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Game Reviews

MPAA Rating
esrbe
esrbe
Genre
Arcade/Platform, Puzzle, Action/Adventure
PLATFORM
Wii, Wii U, 3DS, Xbox 360, PlayStation 3, PC
PUBLISHER
Disney Interactive Studios
RELEASED
November 18, 2012
Reviewer
Bob Hoose
Epic Mickey 2: The Power of Two

Epic Mickey 2: The Power of Two

After Disney bought up LucasArts, you probably heard the rumors that Mickey Mouse is a Jedi Knight now. And he certainly fights like one in Epic Mickey 2.

In the first Epic Mickey, our little red-shorts-wearing rodent pal kinda got himself in trouble. He jumped through a magical mirror, messed up a sorcerer's handiwork, and just like that set a plague-like entity loose in a place called Wasteland—a magical toonworld based on classic one-reelers and iconic Magic Kingdom attractions. Of course, it was then up to Mickey to defeat everything bad and restore order.

Mick and a black-and-white tooney named Oswald the Lucky Rabbit were sort of at odds in that game. But this time around, it one for all and all for one for the two of them. That doesn't mean, however, that it's all happily ever after.

O-S-W-A-L-D, L-U-C-K-Y
For some reason, earthquakes are tearing Wasteland asunder once again. This time, though, a baddie from the last game, the Mad Doctor, steps up to forswear his past diabolical ways and promise his help with the rumbling problems. He's so sincere about it, in fact, that he breaks into joyous song every time he pops up with something to say. Oswald quickly welcomes the Doc's newly turned leaf, but his kitty cat girlfriend Ortensia isn't so easily convinced. She calls out for a little more help from Mickey. And the mouse and the rabbit quickly set off to get to the malevolent root of the problem.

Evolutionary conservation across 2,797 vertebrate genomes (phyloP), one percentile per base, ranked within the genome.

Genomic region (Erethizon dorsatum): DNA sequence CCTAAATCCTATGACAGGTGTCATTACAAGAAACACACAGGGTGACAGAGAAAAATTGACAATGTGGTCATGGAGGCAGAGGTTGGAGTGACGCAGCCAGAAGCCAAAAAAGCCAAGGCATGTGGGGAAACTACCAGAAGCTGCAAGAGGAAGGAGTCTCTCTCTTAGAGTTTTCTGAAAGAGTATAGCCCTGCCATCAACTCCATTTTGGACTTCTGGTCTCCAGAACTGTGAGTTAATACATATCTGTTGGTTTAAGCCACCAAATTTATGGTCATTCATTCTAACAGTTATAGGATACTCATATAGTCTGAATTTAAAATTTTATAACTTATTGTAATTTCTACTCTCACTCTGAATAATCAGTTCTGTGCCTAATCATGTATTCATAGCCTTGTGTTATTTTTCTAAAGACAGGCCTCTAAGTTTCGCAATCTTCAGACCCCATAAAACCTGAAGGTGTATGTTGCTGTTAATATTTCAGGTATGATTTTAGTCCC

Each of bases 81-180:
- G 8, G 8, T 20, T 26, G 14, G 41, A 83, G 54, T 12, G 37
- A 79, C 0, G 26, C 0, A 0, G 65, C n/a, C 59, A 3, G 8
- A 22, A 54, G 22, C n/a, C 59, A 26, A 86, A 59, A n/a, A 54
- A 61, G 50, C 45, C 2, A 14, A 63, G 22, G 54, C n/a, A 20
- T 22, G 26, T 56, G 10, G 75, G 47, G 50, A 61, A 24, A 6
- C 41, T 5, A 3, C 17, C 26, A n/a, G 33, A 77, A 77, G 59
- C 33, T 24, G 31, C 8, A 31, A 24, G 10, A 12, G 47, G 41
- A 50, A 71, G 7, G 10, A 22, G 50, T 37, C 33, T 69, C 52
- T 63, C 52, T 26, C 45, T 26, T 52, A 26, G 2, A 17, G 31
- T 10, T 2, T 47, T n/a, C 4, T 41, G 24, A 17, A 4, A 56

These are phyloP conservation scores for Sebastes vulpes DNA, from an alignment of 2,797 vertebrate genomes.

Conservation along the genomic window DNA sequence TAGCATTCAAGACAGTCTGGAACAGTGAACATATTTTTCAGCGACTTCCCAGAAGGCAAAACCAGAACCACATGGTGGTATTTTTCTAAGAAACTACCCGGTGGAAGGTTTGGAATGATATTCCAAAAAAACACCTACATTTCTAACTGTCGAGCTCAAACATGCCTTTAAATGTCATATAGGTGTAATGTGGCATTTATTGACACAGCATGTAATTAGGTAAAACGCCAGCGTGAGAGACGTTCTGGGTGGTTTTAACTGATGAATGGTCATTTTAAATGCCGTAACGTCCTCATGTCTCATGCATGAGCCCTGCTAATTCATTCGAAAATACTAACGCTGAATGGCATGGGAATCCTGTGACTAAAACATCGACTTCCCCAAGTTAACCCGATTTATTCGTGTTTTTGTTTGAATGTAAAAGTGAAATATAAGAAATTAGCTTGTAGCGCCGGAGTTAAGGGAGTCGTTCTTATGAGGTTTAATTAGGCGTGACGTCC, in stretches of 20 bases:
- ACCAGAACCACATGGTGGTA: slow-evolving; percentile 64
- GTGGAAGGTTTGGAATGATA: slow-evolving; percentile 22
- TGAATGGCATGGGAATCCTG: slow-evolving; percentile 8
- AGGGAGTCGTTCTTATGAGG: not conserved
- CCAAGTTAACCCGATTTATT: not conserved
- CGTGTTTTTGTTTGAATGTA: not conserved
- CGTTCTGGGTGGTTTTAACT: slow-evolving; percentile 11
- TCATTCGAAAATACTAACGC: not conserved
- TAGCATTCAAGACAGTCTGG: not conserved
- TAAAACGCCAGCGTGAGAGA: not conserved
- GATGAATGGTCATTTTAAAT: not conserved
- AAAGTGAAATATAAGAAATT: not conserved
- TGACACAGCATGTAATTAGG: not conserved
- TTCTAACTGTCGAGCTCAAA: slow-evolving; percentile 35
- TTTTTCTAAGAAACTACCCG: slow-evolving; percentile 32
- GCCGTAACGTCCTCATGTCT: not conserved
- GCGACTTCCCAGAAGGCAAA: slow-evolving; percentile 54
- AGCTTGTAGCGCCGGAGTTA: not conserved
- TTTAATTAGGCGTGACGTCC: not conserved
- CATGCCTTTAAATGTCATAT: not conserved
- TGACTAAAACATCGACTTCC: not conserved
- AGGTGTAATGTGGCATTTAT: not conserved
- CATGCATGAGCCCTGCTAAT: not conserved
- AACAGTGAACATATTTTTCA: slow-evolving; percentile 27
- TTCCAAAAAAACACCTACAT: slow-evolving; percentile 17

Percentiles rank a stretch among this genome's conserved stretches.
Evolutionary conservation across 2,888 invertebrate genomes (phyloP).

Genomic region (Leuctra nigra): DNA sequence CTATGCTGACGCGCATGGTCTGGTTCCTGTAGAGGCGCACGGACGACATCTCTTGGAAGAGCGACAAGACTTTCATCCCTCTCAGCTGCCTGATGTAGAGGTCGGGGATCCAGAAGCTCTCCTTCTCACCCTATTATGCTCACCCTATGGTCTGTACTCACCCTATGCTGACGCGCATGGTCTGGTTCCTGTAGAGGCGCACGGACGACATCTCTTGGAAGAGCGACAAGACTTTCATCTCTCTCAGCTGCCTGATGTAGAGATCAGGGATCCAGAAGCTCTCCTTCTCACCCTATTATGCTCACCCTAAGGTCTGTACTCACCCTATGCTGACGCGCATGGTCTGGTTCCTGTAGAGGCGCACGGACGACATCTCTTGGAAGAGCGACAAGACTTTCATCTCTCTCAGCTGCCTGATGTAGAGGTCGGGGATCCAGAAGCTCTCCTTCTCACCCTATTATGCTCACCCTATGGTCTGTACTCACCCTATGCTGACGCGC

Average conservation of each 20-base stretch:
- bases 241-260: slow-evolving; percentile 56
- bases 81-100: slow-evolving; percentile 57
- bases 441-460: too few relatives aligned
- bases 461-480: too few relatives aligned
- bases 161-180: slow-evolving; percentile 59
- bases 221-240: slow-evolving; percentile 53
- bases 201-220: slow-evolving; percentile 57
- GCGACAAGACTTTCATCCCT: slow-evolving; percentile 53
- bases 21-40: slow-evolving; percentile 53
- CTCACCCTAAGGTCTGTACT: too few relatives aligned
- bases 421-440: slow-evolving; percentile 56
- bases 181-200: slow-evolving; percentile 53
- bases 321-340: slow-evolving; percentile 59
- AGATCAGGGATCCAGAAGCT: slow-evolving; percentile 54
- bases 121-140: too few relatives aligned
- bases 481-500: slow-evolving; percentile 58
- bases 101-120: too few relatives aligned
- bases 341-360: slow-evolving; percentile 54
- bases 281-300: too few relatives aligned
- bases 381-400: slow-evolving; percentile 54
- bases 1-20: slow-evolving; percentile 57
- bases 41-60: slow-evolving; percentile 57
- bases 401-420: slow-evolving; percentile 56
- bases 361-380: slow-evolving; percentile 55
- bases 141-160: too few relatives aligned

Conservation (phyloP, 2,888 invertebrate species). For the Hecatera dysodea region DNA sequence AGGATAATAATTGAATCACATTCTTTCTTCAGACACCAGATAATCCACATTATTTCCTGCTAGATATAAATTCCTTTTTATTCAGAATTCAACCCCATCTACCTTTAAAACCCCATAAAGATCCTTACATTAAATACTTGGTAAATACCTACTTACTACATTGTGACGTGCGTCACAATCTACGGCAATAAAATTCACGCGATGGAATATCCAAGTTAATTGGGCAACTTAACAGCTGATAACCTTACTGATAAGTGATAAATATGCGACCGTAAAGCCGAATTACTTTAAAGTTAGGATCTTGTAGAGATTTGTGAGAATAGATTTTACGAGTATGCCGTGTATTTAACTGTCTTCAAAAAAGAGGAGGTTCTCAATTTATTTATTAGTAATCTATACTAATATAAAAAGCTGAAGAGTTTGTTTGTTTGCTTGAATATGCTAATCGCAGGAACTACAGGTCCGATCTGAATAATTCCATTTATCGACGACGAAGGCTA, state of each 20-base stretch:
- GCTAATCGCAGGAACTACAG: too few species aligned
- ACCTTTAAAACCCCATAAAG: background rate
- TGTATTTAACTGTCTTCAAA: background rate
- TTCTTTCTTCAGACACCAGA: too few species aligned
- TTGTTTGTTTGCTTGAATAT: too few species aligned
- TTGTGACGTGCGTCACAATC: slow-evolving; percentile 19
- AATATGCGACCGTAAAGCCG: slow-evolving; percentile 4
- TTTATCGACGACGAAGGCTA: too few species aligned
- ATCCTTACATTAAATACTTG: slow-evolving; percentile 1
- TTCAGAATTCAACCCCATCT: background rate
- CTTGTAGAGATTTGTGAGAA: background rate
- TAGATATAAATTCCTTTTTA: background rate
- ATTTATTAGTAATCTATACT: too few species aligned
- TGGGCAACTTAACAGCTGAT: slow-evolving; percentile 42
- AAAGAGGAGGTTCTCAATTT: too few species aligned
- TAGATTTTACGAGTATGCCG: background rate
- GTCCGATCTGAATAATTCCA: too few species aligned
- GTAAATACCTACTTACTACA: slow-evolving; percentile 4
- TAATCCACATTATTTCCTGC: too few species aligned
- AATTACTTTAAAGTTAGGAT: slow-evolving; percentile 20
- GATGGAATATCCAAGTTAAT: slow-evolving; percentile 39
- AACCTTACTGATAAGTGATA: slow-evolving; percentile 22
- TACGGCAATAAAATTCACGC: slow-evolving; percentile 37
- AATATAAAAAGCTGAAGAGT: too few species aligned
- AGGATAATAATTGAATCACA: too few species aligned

Like its predecessor, Epic Mickey 2 has our heroes repairing things, solving puzzles, and working with a number of crumbling animatronic versions of pals like Goofy and Daisy Duck as they make their way through a variety of Disneyfied worlds. They encounter references to classic cartoon characters ranging from Captain Hook and Cinderella to Prince Charming and Pete's Dragon.

Mickey once again has his magic paintbrush that can shoot paint or thinner to battle baddies or impact the world around him. (See, exactly like those Jedi lightsabers!) Oswald totes a fancy remote control that uses electrical zaps to recharge sputtering machinery. A twist on the franchise formula is that Oswald and Mickey travel side-by-side through this whole adventure, turning a single-player game into one that can be shared at any point with a friend or family member.

I should also note that all the characters talk this time around. It's a small detail that ends up adding a lot of charm. It also lends itself to some fun bits in the musical sections.

What Kind of Mouse Trap Is This?
There are a few holes in this mouse game's cheese. Merely annoying, thanks to some odd camera angles and button controls, is the fact that jumping from here to there can end Mickey in the drink or tumbling off a precipice more often than not. Even aiming your paint and thinner spurts in the right direction when battling a dragon, for instance, can be really tricky.

And then there's Oswald.

If someone isn't grabbing a controller and specifically guiding Oswald's movements all the way through the game, he can end up wandering around, ignoring your prompts and, in some cases, flat-out getting in the way of your puzzle-solving progress.

Content concerns aren't epic, of course, so I'll summarize them like this: Things can get a little dark in an "I'm going to enslave the world!" megalomaniacal way. There is haunted mansion-style magic at play. And there are the scores of robotic baddies that Mickey and Oswald punch, kick and splash with paint or thinner.

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